Dogs and Water Safety

Medically Reviewed by Amy Flowers, DVM on August 07, 2022
3 min read

Water can be a great source of fun for you and your dog. Before you take your pooch out for a paddle, though, make sure you know how to keep things safe.

You might think canines are natural-born swimmers, but that isn’t always the case.

There’s no sure way to gauge your pal's swimming skills until you introduce them to H2 O and teach them the basics:

  • Choose a quiet, shallow spot in the water.
  • Keep your dog on a leash while they learn.
  • Get into the water with them.
  • Start at the edge of the water, and stay as long as they enjoy it.
  • If they don't want to go, don’t force them in -- especially if it’s a deep spot.
  • When your dog begins to paddle with their front legs, lift their hind legs to show them how to float.

The younger your buddy is when you teach them to swim, the better. Keep the lesson positive and stress-free for them.

While you enjoy the surf with your pal, keep these tips in mind:

  • Watch out for strong currents and riptides, which can take you both out to sea. Even the best swimmer can be in danger when seas are rough.
  • Don’t let your dog drink ocean water. It can make them sick. Bring fresh H2O with you to keep them hydrated.
  • Keep your pal away from fish that have washed onto the shore. They may smell great to them, but they can make them ill.


Got a swimming hole in your backyard? Keep it Fido-friendly with these steps:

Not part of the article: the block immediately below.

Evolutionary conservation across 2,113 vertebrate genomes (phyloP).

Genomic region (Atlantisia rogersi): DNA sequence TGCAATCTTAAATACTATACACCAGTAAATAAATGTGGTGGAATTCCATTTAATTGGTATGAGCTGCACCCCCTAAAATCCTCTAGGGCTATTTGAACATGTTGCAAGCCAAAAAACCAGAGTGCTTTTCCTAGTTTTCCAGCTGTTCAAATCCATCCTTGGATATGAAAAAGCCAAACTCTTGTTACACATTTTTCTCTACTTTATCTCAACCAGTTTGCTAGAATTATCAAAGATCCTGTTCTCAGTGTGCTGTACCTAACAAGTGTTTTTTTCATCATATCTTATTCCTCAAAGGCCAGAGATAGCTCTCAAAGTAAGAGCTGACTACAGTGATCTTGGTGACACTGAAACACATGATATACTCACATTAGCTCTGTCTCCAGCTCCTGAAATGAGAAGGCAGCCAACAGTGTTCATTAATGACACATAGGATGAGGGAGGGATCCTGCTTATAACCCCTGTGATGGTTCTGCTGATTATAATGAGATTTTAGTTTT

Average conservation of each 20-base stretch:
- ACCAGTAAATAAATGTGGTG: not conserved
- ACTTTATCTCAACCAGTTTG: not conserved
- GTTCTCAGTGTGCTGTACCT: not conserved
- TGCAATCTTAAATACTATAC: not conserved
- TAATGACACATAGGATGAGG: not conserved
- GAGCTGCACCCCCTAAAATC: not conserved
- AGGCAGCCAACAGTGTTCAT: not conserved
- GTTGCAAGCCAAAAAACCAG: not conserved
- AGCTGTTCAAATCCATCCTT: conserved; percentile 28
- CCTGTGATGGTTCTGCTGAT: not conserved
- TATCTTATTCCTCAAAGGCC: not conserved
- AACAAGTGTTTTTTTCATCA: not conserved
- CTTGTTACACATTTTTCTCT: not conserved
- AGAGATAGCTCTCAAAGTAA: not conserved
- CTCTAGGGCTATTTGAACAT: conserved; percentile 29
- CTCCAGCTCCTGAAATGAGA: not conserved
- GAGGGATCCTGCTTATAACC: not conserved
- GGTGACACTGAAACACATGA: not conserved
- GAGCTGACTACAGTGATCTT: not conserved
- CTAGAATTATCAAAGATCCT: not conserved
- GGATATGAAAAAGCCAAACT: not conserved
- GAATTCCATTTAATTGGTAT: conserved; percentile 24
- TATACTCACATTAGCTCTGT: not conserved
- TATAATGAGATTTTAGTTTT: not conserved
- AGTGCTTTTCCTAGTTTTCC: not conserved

• Put a fence around it to keep your dog out when it isn’t time to swim.
  • Keep a sturdy cover over it when you aren’t using it. It should be made of a material that lets rainwater drain through. Dogs can drown in puddles on top of pool covers.
  • Teach your dog how to get in and out. Make sure there are steps or a ramp they can use to climb out.
  • Check the water temperature before letting your dog take a dip. Only a few breeds can handle extra-cold water. 


Keep these tips in mind when you’re at Mother Nature’s water park:

  • Get your dog a life jacket, especially if you take them out on a boat or a dock.
  • Steer clear of bodies of water with blue-green algae. It can make your buddy sick.
  • Check the current of a river or a creek. Make sure it isn’t too strong to let your dog swim.
  • Keep your pal away from fishing gear. Sharp hooks and barbs can hurt them.


No matter where your pooch makes a splash, follow these pointers:

  • Rinse them off after they have been in any type of water. Seawater minerals, salt, chlorine, algae, and pollution can irritate or damage their skin and fur.
  • Remove their flea collar before they swim. Water can wash off its active ingredients.
  • Dry your dog’s ears completely to prevent an infection. Try an ear cleaner that has a drying agent in it.
  • Learn canine CPR. Mouth-to-nose resuscitation and chest compressions could save a dog’s life in an emergency.
  • Never leave your pal alone in the water.